STA, 3 December 2019 - Three Slovenian projects developing research infrastructure for international competitiveness of Slovenia have won a total of EUR 8.4 million in subsidies from EU funds. The projects are related to the priority areas of the research infrastructure development of the national smart specialisation strategy.
LifeWatch, a EUR 3.3 million project intended for the purchase of equipment which will enable international research projects for monitoring and projecting the effects of global changes on biodiversity to be continued, will get EUR 2.6 million from the European Regional Development Fund.
The research infrastructure will enable the collection, processing and storage of data on biodiversity, the Government Office for Development and European Cohesion Policy said in a press release on Tuesday.
A bank of tissue samples, an analytical centre and a molecular laboratory with software for analysis of genetic diversity and genomics and biotechnology instruments will also be established as part of the project.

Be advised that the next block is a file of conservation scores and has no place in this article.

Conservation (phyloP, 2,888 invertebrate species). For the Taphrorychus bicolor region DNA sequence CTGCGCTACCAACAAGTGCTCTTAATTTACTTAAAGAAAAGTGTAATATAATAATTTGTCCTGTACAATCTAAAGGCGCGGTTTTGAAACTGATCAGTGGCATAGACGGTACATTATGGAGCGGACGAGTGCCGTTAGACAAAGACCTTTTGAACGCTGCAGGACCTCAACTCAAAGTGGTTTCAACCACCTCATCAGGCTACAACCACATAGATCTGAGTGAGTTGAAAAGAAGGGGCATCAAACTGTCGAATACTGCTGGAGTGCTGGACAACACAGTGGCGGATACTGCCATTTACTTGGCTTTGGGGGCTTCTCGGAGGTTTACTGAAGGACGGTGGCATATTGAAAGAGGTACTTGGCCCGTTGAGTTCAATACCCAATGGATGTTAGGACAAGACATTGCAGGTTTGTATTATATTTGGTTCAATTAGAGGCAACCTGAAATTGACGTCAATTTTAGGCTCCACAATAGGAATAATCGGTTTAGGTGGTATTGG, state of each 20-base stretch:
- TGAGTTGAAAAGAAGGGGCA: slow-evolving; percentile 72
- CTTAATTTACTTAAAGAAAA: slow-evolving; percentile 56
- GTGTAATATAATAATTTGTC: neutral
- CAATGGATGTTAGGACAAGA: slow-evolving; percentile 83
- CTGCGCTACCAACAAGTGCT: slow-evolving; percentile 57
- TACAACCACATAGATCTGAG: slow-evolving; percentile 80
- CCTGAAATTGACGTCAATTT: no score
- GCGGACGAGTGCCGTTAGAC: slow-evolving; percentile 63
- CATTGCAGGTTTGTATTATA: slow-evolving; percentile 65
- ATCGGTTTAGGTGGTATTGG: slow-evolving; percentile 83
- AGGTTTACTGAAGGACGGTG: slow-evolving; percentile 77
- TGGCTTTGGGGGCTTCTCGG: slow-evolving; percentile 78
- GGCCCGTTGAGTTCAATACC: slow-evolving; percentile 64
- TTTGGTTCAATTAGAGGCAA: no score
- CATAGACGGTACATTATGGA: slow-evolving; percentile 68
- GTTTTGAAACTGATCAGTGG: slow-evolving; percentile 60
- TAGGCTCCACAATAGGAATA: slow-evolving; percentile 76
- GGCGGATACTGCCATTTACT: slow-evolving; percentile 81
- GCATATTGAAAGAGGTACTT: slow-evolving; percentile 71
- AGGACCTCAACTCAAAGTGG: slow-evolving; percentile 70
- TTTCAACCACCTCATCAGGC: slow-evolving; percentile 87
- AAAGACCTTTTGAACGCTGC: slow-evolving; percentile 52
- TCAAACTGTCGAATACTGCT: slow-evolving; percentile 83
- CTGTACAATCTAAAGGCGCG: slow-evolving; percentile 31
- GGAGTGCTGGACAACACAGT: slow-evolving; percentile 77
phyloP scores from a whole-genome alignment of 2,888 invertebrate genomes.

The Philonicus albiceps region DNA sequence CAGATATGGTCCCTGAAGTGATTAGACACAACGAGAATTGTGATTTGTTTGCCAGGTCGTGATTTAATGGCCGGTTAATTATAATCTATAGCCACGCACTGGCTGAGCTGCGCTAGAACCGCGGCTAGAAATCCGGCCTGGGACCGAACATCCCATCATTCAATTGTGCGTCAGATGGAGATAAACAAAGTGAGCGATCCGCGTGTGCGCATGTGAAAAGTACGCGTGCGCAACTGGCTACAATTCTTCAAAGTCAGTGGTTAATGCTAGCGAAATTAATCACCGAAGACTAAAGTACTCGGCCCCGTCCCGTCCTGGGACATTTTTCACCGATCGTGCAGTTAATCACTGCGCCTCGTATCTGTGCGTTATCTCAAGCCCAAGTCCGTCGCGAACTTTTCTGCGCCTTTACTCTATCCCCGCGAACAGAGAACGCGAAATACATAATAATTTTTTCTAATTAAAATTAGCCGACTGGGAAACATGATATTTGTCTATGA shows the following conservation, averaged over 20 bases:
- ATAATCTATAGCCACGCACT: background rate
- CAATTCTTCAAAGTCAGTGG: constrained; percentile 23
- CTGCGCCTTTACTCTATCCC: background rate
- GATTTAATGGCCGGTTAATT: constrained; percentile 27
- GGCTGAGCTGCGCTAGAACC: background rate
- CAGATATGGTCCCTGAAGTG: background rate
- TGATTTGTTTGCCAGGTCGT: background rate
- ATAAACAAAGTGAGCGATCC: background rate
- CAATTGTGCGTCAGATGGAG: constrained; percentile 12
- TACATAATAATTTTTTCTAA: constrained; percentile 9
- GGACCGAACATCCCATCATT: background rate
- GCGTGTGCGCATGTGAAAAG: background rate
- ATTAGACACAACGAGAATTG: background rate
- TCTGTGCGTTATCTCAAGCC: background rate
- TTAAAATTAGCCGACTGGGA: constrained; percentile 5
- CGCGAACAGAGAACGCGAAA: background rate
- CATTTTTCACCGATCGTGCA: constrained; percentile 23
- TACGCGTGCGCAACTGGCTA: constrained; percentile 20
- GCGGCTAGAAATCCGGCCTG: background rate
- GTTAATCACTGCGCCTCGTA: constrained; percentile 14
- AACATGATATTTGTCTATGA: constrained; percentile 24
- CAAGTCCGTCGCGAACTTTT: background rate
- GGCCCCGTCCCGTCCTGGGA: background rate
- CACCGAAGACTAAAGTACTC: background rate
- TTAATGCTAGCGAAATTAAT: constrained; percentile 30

Eatris, a EUR 2.4 million project aimed at modernising research infrastructure serving for early phases of development of pharmaceuticals and development of the latest diagnostic methods and therapeutic approaches, will get EUR 1.6 million in EU funds.
The projects includes genome and metabolome technologies which are, due to their application-oriented nature, also called translational research. This will improve Slovenia's competitiveness as part of the European Research Area and European research infrastructures.
Also receiving EUR 4.2 million from the European Regional Development Fund is Elixir, a EUR 5.3 million project intended for boosting the national research capacity in life sciences. It will provide infrastructure for a more efficient transfer of new knowledge to healthcare and industries related to biological processes.
The infrastructure enables effective integration of consortium partners with related partners in other national infrastructures in natural sciences, life sciences and advanced computer technologies, the government office said.